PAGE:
Thursday 14 December 2017


FUNDS held by Zimbabweans in offshore banks rose to US$1 billion last year, having declined to US$300 million four years ago, following escalating political risk and uncertainty at home, Reserve Bank of Zimbabwe (RBZ) deputy governor, Kupukile Mlambo, has disclosed.

This amount was exclusive of billions of United States dollars, now subject of a government ultimatum for repatriation, spirited into safe havens through foreign currency externalisation.
Mlambo, who reinforced the RBZ’s warning that authorities must tackle the slide in confidence, said the funds held offshore by Zimbabweans reflected lack of confidence in the local economy.

Savings held by Zimbabweans in offshore banks were estimated at about US$800 million on dollarisation in 2009, the central bank deputy chief said.

During the period when the country’s inflation rates dropped to less than one percent in 2009, from the record breaking levels of 500 billion percent in December 2008, Zimbabweans repatriated their savings back home after confidence had been restored by economic and political stability.

As a result, funds held in offshore accounts dropped to US$300 million in 2013, said Mlambo, noting that this was also in tandem with double digit economic growth achieved at 
the time.

He said by the end of last year, deposits in foreign accounts had crept back to about US$1 

In his address to mining industry executives on Friday, Mlambo blamed mounting economic headwinds characterised by the banking sector fragility, as well as the painful liquidity crisis that has heightened fears of a return to the 2008 debilitating crisis.

“Everything comes down to confidence,” Mlambo said in his comments at the launch of the 2017 State of the Mining Industry Survey report on Friday.
“If confidence returns on the market, foreign currency shortages will disappear. Bank queues worry us, but what we are facing is a shortage of foreign currency, not a shortage of cash. Our US dollar in Zimbabwe is (not) used for importing equipment, but it is also used for buying tomatoes on the roadside,” he said.

“The amount of money held by Zimbabweans in foreign banks was about US$800 million in 2009. But by 2016, it had gone back to just under US$1billion. This was the time when we were beginning to have foreign currency shortages,” he said.
The situation highlights the extent of the challenges that President Emmerson Mnangagwa’s new administration faces.

The mining sector survey said while Mnangagwa’s unexpected rise to power had helped calm market fears of a deteriorating economic and political crisis going into 2018, pockets of uncertainty remained.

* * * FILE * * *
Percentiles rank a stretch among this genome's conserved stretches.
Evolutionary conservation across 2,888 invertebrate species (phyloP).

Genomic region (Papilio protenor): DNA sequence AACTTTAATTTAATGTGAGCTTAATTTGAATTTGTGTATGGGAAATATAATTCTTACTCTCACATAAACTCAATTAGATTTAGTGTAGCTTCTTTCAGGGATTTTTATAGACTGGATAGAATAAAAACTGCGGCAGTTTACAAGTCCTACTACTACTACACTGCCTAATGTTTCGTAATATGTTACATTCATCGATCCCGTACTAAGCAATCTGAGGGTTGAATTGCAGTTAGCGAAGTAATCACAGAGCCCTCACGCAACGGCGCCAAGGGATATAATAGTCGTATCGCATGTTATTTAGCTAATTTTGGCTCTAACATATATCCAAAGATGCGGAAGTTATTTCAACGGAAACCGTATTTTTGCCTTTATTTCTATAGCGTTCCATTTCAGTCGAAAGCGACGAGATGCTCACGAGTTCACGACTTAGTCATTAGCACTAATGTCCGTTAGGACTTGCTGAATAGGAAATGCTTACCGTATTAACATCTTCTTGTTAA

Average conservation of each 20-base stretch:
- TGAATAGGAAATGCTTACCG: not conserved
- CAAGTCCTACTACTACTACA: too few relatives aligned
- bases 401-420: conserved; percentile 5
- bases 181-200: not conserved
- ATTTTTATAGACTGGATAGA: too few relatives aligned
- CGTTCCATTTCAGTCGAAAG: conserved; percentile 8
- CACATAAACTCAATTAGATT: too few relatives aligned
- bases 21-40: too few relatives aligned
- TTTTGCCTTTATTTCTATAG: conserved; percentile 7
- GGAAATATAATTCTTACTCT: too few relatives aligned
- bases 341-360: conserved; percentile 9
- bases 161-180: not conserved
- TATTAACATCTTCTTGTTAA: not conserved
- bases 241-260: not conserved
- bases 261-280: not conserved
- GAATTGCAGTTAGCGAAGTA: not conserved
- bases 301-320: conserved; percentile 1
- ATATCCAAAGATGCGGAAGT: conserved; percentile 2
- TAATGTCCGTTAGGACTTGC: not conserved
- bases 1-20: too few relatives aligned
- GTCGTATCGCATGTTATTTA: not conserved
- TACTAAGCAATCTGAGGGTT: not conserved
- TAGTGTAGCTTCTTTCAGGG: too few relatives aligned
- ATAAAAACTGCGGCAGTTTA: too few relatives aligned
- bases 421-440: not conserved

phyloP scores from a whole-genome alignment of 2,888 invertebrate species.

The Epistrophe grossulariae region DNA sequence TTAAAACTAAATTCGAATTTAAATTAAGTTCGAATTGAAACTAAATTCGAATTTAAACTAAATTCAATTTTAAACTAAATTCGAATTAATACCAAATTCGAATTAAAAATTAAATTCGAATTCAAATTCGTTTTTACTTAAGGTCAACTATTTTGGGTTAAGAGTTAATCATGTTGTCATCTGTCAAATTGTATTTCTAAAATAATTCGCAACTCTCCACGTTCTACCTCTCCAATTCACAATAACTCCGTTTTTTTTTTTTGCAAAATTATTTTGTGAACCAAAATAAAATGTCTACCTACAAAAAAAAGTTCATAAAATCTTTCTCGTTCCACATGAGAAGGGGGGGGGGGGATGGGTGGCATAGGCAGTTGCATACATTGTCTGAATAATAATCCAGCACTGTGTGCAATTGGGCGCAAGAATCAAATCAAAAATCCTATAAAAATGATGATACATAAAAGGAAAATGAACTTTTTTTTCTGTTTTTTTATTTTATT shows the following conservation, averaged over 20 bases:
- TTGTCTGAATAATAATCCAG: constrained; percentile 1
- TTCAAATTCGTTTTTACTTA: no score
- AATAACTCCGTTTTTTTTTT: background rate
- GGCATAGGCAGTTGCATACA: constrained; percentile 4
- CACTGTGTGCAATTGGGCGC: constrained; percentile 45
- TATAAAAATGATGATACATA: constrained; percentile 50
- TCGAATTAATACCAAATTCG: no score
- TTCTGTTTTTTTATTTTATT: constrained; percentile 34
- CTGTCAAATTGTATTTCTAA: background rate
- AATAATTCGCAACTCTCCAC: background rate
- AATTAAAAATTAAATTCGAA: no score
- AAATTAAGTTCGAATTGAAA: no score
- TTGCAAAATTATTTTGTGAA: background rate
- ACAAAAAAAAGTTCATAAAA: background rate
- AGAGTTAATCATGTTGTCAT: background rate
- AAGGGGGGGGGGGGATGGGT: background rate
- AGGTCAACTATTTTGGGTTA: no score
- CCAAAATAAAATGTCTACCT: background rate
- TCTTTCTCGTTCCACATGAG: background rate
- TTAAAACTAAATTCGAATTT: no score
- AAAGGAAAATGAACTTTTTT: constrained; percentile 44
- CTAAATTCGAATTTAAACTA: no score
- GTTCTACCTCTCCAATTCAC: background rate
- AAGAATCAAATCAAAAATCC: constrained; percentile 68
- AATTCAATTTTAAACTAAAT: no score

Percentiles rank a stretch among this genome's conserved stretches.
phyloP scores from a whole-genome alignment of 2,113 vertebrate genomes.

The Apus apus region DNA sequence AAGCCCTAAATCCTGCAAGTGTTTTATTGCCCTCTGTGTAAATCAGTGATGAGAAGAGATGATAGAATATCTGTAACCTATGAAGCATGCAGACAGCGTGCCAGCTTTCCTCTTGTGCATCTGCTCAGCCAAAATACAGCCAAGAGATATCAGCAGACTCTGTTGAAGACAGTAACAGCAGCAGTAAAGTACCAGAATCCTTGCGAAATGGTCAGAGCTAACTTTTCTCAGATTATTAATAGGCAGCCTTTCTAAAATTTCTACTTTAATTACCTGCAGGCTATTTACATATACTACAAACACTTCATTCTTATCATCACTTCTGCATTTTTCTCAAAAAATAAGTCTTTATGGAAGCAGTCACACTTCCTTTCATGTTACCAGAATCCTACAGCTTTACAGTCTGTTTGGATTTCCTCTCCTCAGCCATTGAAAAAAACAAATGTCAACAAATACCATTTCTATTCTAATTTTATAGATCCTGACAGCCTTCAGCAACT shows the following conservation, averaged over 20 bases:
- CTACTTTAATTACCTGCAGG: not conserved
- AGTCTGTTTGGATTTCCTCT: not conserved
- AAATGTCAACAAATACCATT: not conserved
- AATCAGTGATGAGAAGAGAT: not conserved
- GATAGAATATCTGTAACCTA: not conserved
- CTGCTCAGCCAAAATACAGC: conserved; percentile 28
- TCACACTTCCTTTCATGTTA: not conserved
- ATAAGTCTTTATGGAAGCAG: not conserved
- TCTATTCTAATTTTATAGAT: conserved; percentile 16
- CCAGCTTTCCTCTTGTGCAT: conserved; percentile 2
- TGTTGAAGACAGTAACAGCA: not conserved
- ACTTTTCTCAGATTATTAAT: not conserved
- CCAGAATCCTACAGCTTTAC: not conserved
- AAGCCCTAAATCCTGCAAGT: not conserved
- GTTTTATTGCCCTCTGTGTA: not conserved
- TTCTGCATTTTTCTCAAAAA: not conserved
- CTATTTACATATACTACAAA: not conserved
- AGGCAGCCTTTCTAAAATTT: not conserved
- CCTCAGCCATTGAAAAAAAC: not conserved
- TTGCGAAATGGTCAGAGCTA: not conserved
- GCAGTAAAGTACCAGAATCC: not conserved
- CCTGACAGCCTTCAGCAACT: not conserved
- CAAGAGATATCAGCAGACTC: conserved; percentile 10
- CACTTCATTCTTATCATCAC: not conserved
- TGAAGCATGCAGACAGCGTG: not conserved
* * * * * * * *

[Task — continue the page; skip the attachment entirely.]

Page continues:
The Chamber of Mines of Zimbabwe (CoMZ) called on the new administration to swiftly address risk factors to bolster the industry’s recovery prospects.
Central bank authorities have refused to acknowledge that the banking system has been paralysed by lack of confidence.

But scenes of long queues at the doorsteps of every banking hall point to a deepening crisis.

Thousands of depositors, including pensioners, have had to sleep in banking queues countrywide to access their savings during a crisis that intensified at the end of 2016, and is also blamed on foreign currency externalisation.

Last year, the RBZ said about US$1,8 billion was being externalised every year, although other reports placed the figure at US$2,4 billion per annum.

Banking money offshore is equivalent to surrendering vital liquidity to the countries of recipient banks.

The US$700 million reported to have been moved offshore represents almost twice the US$392 million in fresh capital that the mining industry said it requires to stimulate exports and unlock the vital foreign currency to rebuild the economy.

Savings have virtually dried up and import cover which has deteriorated to perilous levels of less than a month was below the recommended three months, according to the International Monetary Fund.

This has placed the country at risk of failing to import vital requirements including fuel and medicine. Government has given individuals and organisations that have externalised foreign currency a three month window to return the funds or face prosecution.
But those who have not been able to open offshore accounts still prefer not to deposit their savings in banks but keep it at home.

This has fuelled the liquidity crisis, whose genesis can be traced to the 2007/2008 financial crisis.

When banks closed, savings were trapped inside, and people failed to access them. Financial Gazette


Post a Comment